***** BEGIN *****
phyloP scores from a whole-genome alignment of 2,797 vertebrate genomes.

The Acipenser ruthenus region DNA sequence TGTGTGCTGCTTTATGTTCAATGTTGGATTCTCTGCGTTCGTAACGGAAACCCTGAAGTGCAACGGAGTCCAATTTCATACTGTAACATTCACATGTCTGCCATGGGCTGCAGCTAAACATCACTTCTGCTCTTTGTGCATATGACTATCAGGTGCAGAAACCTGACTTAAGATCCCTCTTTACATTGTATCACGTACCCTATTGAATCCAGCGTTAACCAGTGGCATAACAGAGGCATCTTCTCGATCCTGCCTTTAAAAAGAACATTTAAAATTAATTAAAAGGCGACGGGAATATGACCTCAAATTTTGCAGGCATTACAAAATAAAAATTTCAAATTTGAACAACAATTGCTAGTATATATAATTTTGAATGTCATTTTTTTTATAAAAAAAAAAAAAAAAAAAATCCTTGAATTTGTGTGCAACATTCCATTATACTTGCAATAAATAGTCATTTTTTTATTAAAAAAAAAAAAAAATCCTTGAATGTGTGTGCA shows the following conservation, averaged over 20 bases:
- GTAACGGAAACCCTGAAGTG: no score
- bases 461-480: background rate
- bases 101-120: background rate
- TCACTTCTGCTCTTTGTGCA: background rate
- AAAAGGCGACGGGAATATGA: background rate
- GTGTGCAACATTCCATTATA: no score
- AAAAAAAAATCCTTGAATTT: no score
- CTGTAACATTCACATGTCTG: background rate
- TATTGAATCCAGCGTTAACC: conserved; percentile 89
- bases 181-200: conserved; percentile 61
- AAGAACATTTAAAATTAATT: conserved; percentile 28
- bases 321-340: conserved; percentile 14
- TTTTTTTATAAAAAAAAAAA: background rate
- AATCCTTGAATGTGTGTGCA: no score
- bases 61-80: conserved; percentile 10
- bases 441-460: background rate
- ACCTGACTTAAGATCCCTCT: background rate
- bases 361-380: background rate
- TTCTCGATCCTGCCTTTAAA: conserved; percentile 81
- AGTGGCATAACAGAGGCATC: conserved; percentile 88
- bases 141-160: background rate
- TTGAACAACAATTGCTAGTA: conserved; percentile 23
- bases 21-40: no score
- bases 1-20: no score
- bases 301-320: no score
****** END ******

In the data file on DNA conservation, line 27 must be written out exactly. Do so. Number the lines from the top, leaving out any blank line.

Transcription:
- bases 301-320: no score